For Australian start-up SkyGrid, robust relationships and an open mind are the keys to success in the burgeoning IoT industry.

Co-founder and chief operating officer Luke Taylor said that his company’s selection to participate in Telstra’s muru-D start-up accelerator program helped establish connections to other companies and individuals that have helped SkyGrid (formerly Helian Systems) on its journey towards success.

“The biggest benefit - especially for a team like ours who were all techies - was the mentorship and access to networks to people that could help with the business, legal, accounting and finance requirements of running a start-up,” Taylor said at a recent IoT meetup event in Sydney.

The company was given an objective to build an IoT use case and find a customer willing to pay $5000 to implement the solution within two and a half months of starting the muru-D program.

“One of our muru-D advisors knew someone who build hardware and we partnered with them to create a fleet monitoring system for him, which got us part of the way towards our goal,” Taylor explained.

The remainder of the income goal was sourced from an industry that Taylor saw was ripe for digital disruption – swimming pools.

“We believed that pool technology was a long way behind where it should be and we thought that we could add something to it,” he said.

“During a pool trade show, I met a pool equipment company called Off Rocks, and they were really passionate about environmental sustainability, which aligned with SkyGrid’s ethos as well.

“What they wanted was a product which would be able to monitor swimming pools, so that pool shops – which often look after three to four hundred pools per shop – could monitor the status of their customers’ pools in real-time.”

Never say never

Taylor had envisaged SkyGrid to be purely a software company, providing the connectivity and application layer for IoT systems.

“One of the statements I made on day one of our venture was that we would never be a hardware company,” he said. “We never wanted to do hardware. It felt like stepping on a landmine as a start-up.”

Despite this assertion, Off Rocks provided SkyGrid with $8000 to build a prototype pH sensor, which Taylor said his team had no choice but to create.

“We ended up building five prototypes, along with the application for them on top of that,” he said.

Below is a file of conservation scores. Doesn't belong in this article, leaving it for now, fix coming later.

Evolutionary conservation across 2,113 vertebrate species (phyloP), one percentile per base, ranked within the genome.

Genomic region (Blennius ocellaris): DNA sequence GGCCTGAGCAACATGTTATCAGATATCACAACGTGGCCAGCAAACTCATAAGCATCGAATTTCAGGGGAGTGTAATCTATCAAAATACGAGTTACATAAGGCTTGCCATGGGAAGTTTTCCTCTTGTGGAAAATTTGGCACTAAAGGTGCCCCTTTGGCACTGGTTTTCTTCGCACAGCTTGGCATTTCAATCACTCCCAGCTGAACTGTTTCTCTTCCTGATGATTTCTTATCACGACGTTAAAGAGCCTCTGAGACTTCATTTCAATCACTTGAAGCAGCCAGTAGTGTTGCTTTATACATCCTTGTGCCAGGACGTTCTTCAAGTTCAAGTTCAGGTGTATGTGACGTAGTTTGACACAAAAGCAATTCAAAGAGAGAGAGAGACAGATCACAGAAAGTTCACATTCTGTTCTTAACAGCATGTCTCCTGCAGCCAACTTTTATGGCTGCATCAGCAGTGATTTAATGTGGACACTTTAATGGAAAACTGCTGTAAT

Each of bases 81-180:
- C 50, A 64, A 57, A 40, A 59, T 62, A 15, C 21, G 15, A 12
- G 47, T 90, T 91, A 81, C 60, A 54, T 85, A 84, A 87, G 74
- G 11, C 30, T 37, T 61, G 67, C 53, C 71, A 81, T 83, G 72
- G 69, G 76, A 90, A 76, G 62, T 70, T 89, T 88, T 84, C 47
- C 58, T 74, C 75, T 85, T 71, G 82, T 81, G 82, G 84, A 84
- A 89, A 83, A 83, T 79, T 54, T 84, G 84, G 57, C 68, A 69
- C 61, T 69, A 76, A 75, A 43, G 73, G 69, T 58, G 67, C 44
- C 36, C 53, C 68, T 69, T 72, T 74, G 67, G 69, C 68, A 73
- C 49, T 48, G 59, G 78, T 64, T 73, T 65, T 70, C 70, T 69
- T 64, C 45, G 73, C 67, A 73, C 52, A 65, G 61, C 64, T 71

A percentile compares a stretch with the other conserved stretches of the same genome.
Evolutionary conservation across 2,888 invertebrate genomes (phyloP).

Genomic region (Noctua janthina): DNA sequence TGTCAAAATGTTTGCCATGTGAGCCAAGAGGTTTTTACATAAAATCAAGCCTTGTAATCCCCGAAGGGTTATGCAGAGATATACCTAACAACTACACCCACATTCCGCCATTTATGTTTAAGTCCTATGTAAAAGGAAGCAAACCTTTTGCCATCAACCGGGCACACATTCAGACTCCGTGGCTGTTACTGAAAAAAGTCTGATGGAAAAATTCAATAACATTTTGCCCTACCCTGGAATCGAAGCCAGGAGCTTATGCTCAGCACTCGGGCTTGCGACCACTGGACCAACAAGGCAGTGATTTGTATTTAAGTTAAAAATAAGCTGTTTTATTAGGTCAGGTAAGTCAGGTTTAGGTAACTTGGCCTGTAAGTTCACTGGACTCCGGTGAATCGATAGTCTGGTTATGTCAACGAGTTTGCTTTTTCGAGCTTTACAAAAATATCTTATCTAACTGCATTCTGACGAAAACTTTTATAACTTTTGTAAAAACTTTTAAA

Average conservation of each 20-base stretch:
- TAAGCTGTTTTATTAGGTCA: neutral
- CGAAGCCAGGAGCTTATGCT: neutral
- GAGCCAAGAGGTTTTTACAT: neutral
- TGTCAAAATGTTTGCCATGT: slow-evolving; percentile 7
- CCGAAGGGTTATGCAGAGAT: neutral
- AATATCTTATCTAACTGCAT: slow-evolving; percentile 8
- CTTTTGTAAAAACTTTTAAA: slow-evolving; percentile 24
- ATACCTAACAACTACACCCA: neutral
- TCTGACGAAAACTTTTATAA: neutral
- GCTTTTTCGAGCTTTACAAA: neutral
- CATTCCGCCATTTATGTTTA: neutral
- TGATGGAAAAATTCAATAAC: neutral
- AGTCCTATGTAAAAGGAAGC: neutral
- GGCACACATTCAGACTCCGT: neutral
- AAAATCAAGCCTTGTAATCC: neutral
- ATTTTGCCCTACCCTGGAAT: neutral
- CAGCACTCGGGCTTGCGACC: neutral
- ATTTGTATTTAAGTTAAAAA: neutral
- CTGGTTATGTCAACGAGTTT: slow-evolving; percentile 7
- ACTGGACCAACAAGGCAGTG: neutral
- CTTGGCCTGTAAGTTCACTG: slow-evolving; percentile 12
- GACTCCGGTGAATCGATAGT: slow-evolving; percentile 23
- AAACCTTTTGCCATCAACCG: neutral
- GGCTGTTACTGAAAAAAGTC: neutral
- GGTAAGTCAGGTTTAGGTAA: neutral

These early prototypes were built with Raspberry Pis and equipped with Optus 4G modems to enable Internet connectivity. While it seems odd for a start-up participating in a Telstra-backed accelerator program to use its competitor’s hardware, they were the cheaper option for the company at the time.

SkyGrid have since replaced the Optus modems with Telstra devices to provide connectivity to their boards.

He added that instead of providing 4G connectivity directly to the board, the modems were used to create a Wi-Fi hotspot which the Raspberry Pi would then connect to, adding to the “hackathon” nature of these early prototypes.

SkyGrid also designed the software platform which these devices connected to, giving Off Rocks visibility of the data being collected from these prototypes, such as pH, chlorine levels, temperature, and other metrics.

Evolving business cases

Following these early iterations, commercial versions of the devices were created and a number of these devices have been sold by Off Rocks to customers, Taylor said.

He added that their original plan to sell the device and subscription to the application and cloud layer to other pool shops proved to be more difficult than first thought.

“Pool shops charge per visit to perform pool maintenance, and we’re trying to sell them a device that cuts down on the number of visits they need to make, making it a hard sell in that respect,” Taylor said.

However, he has seen the industry shift, and an increasing number of retailers are using SkyGrid’s device to create new business opportunities for themselves.

“They’re starting to see the potential of this technology, and want to start up side businesses selling pool servicing ‘as-a-service’, essentially a managed services contract for swimming pools,” he explained.

“Customers themselves are looking to pool shops to ensure the smooth operation of their pools, and with our equipment, these shops can now provide this service efficiently.”